3 Things to Avoid When Social Media Marketing for Your Book

Thursday, December 08, 2016

When it comes to social media marketing, even though I am personally comfortable using it and have been successful in my book marketing efforts through a range of channels, I sometimes feel at a loss when authors specifically ask me what they should do. It’s like trying to tell people how to be themselves or how they should behave in public—we’re all quite different. However, it is easy to tell authors what they shouldn't do on social media.

Don't Get on Social Media Specifically When Your Book Launches

When I consult with authors who have a book ready to publish, one of their immediate questions—if they’ve never before used social media—is: What social media accounts should I join and what should I do there?

Unfortunately, an author in this position is likely to have a very dissatisfying experience. Authors using social media strictly as a means to an end—book sales—are not likely to be patient enough to engage and have meaningful interactions. They give up long before they gain momentum or can recognize the larger value of building relationships on social media. 

On social media, people want to be informed and entertained. While it can be a sales and book marketing tool, it doesn’t work that way if you only join it for that explicit purpose. People have to know you and trust you first, as in most sales and marketing relationships.

It’s OK to join social media when your book launches, but don’t expect it to pay off in book marketing terms until your second book comes out. If you plan to be a one-book wonder, and have no interest in social media other than book sales, then avoid an emphasis on social media marketing in your overall plan.

Don't Focus Primarily on Your Book While on Social Media

Social media can have a bad reputation for being full of narcissistic, “look at me” messages—which ends up making it seem acceptable or appropriate for you to model your own behavior on that stereotype. 

But by far the most successful use of social media involves focusing outward, not inward. To be interesting, you have to be interested in others and demonstrate curiosity about the world. If all your posts focus on your book, or on yourself, you’re missing the point of what builds an audience and makes social media marketing a successful tool. You should be focusing on your readers or the interest areas or themes related to your book.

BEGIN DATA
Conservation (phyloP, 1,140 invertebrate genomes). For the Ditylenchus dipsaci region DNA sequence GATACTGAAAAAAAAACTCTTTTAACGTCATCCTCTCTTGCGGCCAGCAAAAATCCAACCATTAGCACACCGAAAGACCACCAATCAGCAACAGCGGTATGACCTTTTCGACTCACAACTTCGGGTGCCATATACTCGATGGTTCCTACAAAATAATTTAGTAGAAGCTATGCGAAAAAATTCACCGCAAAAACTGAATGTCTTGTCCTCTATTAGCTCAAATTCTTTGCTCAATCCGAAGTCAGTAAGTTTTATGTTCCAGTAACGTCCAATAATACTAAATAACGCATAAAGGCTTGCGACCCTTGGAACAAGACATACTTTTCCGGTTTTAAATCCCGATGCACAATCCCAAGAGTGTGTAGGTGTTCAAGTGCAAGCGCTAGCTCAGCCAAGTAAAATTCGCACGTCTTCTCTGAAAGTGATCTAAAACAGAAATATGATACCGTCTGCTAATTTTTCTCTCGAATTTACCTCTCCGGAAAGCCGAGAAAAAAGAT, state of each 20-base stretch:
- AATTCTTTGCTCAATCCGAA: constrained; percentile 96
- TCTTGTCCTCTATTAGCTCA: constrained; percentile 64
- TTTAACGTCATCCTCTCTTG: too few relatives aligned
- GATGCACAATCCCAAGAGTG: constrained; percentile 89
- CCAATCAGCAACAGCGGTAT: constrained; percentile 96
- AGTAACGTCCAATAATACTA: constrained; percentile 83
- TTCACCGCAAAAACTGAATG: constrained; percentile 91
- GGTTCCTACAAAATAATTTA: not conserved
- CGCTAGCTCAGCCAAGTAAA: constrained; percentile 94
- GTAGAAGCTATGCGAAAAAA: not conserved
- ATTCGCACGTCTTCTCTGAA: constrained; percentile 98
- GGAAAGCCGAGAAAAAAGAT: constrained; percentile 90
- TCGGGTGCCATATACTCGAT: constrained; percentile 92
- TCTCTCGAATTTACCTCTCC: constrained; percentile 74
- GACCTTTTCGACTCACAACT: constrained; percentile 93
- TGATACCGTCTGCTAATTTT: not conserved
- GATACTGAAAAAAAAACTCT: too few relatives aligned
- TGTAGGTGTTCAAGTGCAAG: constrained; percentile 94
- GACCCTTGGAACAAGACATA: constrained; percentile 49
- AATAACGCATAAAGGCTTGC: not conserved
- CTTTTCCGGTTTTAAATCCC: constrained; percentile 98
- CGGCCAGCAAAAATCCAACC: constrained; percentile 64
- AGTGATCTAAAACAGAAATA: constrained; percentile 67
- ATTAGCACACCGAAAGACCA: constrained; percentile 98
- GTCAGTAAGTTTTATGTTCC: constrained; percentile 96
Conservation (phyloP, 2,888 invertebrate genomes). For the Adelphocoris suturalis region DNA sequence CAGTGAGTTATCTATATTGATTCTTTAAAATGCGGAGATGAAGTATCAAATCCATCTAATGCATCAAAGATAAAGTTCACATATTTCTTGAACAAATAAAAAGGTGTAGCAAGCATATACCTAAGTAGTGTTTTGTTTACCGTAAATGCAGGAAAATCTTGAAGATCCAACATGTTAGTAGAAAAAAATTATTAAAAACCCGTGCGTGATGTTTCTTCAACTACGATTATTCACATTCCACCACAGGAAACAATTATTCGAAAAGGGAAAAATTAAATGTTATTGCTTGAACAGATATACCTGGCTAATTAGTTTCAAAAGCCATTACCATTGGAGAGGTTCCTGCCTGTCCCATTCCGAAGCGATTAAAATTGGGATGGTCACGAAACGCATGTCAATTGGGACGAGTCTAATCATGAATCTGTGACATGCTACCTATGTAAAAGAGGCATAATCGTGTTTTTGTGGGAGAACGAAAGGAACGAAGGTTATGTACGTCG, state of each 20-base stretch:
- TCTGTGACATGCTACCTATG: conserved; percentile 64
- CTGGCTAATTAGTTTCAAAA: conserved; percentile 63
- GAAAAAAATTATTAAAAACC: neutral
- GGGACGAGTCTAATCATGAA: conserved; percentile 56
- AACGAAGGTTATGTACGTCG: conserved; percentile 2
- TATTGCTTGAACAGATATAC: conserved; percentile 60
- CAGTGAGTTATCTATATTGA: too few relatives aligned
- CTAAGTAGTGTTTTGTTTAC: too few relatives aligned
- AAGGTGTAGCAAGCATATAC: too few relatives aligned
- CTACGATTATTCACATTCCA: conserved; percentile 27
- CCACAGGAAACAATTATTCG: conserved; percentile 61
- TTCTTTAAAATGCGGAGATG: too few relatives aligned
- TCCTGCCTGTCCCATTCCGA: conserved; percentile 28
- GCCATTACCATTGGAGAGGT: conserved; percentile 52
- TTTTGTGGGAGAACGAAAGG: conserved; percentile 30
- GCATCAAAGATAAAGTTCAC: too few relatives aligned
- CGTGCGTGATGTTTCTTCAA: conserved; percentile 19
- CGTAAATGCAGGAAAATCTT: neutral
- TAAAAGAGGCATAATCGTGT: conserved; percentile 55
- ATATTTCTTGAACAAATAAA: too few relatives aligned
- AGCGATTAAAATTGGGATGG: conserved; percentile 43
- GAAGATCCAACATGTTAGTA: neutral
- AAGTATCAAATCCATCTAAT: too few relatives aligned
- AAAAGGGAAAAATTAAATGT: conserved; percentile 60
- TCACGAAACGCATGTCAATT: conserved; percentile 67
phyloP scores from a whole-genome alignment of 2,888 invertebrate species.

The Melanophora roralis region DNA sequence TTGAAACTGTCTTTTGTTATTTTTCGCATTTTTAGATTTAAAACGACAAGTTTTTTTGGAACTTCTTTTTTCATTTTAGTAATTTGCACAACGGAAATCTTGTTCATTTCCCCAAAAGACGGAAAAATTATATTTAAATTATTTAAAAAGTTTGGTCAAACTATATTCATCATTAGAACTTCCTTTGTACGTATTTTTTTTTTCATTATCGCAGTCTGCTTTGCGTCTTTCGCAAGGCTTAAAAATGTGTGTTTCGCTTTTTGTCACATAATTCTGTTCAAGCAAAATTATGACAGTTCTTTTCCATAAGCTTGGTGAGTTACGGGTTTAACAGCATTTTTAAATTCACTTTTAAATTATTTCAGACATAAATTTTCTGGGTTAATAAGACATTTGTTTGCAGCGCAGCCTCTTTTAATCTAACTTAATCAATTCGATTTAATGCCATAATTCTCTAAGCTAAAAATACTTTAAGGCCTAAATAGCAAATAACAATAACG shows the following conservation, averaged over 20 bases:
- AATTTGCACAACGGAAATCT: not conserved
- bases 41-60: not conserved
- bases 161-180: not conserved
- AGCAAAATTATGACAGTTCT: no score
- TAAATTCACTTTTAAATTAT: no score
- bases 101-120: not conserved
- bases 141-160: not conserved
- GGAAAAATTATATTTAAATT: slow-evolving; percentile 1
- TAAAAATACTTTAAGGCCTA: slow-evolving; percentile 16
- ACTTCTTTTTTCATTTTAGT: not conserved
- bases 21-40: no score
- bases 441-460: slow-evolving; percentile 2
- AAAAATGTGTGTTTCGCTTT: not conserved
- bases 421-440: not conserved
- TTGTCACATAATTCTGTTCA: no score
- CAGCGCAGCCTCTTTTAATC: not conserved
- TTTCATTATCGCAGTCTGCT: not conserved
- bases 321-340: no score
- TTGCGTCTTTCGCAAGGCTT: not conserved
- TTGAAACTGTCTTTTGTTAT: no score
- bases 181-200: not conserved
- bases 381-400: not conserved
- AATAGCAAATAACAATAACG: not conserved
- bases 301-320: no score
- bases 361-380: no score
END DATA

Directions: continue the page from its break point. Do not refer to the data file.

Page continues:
Of course, this begs the question of what you should post about on social media. Quite simply, the things that interest you, obsess you, delight you, upset you. Some authors recommend choosing two or three topics or areas that you’ll focus on when using social media, to help create a focused author brand or identity, which is good advice.

Don't Automate Everything

When you are visible and participate on social media, you quickly reveal whether you’re worth paying attention to. Some people don’t bring anything to the community that’s worth a listen, or—to limit their time commitment—they automate everything that’s posted. People can tell when you’re an automaton, and that’s by far the easiest way to get ignored on social media as an individual. 

Still, I don’t like to give prescriptive advice on social media because so much depends on who you are, who your books are meant to reach, and what your long-term author goals are. At the very least, I can promise that a long-term view of social media is the healthiest and most productive attitude you can adopt. If you can foresee yourself using it for years to come, it’s worth investing your time and energy in. If you plan to abandon it as soon as your immediate book marketing needs dissipate, look for other strategies and tools.


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Jane Friedman

Jane Friedman has 20 years of experience in the publishing industry, with expertise in digital media strategy for authors and publishers. She’s the co-founder and editor of The Hot Sheet, the essential publishing industry newsletter for authors, and the former publisher of Writer’s Digest. A frequent speaker at writing conferences, she has delivered keynotes on the future of authorship at the San Francisco Writers Conference, The Muse & The Marketplace, and HippoCamp, among others. She has a book forthcoming from the University of Chicago Press, The Business of Being a Writer (2017).